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Myth Busted: Turns Out Bankruptcy Can Wipe Out Student Loan Debt After All

Many Americans who get overwhelmed by student loan debt are told that student debt can't be erased through bankruptcy. Now more judges and lawyers say that's a myth and bankruptcy can help.

A few years ago, Lauren had a big problem. The Queens, N.Y., resident had graduated from college with an art degree as the Great Recession had hit. She had private student loans with high interest rates. For work, all she could find were retail jobs. And by 2016, her loans had ballooned to about $200,000.

" 'I can't afford to actually pay my bills and eat and pay my rent,' " she remembers thinking. "I was financially handicapped. I mean, my student loan payments were higher than my rent was."

So Lauren started to look into bankruptcy. She doesn't want her last name used because she thinks all this might hurt her job prospects.

Over the years, a myth has taken hold that you can't get student debt reduced or wiped out through bankruptcy. But many bankruptcy judges and legal scholars say that's wrong. And bankruptcy can be a way to get help.

Bankruptcy is not fun. Your credit gets destroyed for years, and you have to be in pretty dire financial straits for it to make sense. But if you reach that point, you can get your debts reduced or erased through bankruptcy so you can get back on your feet.

But the lawyers Lauren called said that with student loans it's different because there are special rules for student debt.

"They had told me things like you have to have a disability where you're not able to even work," she says. "And I was like, 'Well, but that doesn't make any sense.' "

Jason Iuliano, a Villanova University law professor, says that over the past 30 years, Congress has made it harder to discharge student debt. You need to meet what's called an "undue hardship" standard. That also means more work for your lawyer.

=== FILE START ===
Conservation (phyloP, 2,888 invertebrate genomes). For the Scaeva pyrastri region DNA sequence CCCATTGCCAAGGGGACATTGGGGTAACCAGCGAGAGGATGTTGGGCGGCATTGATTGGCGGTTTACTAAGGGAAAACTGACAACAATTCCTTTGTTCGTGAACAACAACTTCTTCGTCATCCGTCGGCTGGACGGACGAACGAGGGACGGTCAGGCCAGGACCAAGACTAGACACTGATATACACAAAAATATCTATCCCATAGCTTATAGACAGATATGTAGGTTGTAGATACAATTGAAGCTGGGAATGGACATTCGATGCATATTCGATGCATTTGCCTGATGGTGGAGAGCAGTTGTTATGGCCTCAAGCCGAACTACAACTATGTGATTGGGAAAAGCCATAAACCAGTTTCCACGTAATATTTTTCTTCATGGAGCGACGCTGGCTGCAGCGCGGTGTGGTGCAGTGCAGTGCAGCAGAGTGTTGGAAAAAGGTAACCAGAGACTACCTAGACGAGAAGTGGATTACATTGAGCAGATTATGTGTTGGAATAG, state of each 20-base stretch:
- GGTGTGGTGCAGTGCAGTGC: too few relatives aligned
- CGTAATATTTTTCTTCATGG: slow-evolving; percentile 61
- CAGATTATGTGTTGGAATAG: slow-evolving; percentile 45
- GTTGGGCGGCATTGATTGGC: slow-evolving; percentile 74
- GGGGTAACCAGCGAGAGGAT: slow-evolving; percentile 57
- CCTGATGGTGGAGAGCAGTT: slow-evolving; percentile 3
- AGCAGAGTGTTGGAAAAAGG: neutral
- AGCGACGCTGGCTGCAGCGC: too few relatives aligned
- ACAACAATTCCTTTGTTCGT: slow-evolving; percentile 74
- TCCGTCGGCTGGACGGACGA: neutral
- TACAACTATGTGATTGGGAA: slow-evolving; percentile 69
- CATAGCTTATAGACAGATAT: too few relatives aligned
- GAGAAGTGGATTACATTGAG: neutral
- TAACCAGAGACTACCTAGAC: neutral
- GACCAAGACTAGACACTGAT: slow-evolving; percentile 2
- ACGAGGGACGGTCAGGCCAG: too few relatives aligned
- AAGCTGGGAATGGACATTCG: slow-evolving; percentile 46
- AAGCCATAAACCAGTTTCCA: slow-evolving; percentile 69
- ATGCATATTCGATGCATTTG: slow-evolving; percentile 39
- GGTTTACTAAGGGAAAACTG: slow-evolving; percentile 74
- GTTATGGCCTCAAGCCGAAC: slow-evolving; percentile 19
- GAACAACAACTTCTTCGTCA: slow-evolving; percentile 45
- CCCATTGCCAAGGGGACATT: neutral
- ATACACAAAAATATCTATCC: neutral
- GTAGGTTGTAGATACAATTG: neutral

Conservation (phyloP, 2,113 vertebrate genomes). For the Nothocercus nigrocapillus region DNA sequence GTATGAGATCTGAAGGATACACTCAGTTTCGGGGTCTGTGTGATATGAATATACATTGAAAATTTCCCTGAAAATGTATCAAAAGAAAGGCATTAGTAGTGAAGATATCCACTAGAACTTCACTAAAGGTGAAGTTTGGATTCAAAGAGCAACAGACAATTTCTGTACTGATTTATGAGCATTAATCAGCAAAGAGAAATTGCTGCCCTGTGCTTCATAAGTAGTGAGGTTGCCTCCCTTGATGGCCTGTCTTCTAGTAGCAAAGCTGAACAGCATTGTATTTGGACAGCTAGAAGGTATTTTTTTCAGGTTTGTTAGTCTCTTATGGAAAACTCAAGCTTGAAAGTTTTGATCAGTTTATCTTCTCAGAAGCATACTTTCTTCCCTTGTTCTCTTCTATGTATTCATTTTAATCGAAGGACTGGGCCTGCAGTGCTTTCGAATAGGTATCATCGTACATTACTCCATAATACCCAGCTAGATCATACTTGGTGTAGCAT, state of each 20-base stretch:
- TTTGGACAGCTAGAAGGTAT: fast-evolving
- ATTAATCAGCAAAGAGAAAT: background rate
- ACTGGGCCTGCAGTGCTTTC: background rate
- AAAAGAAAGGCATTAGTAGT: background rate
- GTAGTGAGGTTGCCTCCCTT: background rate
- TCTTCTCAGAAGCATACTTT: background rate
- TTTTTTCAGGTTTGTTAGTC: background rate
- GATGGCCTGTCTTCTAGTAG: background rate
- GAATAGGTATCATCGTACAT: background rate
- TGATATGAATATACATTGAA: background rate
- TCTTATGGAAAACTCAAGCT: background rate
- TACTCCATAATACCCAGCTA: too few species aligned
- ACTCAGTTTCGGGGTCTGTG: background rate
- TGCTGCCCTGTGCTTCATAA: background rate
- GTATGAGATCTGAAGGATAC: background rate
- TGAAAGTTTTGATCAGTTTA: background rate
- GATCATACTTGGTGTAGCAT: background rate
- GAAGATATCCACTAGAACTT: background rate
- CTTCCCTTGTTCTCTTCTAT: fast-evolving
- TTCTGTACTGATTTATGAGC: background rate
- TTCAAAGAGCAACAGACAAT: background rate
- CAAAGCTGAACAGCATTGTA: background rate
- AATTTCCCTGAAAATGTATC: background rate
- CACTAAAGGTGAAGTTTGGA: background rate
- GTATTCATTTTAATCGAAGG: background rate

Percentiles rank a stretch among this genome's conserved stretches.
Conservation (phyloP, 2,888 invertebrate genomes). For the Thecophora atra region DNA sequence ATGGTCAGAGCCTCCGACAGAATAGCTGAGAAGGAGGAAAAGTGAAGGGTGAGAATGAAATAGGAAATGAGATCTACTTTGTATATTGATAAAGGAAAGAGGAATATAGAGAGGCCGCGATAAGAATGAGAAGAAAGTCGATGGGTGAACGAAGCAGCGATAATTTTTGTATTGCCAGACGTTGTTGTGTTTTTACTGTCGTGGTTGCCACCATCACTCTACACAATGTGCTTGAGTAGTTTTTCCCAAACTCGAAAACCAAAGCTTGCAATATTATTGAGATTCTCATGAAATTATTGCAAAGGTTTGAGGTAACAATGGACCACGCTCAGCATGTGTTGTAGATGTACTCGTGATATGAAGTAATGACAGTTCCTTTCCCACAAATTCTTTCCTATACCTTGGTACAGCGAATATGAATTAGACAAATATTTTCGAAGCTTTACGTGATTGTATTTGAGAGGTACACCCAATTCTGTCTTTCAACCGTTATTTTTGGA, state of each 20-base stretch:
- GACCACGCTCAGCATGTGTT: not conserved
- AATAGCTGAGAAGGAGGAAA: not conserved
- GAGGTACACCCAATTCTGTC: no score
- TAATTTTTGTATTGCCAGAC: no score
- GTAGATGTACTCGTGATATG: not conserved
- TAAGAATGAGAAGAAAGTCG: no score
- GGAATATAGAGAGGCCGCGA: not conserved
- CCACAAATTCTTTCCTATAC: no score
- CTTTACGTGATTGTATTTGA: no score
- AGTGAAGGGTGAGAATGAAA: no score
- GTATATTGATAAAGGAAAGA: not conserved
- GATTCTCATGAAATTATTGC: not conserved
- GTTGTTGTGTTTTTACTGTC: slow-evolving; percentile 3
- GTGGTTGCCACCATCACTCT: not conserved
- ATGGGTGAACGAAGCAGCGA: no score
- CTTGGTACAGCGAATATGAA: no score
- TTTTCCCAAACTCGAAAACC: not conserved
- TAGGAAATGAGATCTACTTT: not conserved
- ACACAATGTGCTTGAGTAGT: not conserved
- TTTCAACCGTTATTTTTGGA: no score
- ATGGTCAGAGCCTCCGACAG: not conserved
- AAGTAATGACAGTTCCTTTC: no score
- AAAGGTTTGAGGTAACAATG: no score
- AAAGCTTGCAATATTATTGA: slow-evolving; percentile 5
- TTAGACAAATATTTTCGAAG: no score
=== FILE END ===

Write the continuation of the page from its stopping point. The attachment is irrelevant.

But Iuliano says that this has created the misconception that it's nearly impossible to get help for student debt through bankruptcy. That's not true.

Iuliano did some research and says a quarter-million student loan debtors file for bankruptcy each year. They do that because they have credit card debt or other debts and they can get those reduced or erased.

But when it comes to trying to get their student debt forgiven, "more than 99% of the student loan debtors in bankruptcy just give up without even trying," Iuliano says. "It struck me as a really surprising statistic when I first uncovered it."

For those who do try, though, Iuliano's research finds that about half the time the person gets some or all of the student loan debt erased. One study he did found that they got help through bankruptcy about 40% of the time. And he says more recent data from this past year show that figure rising to more than 50% of the time.

"So I think that's really important for bankruptcy attorneys to see that there are judges out there who are willing to grant undue-hardship discharges and that people are much more likely to obtain relief in bankruptcy for their student loan debt," Iuliano says.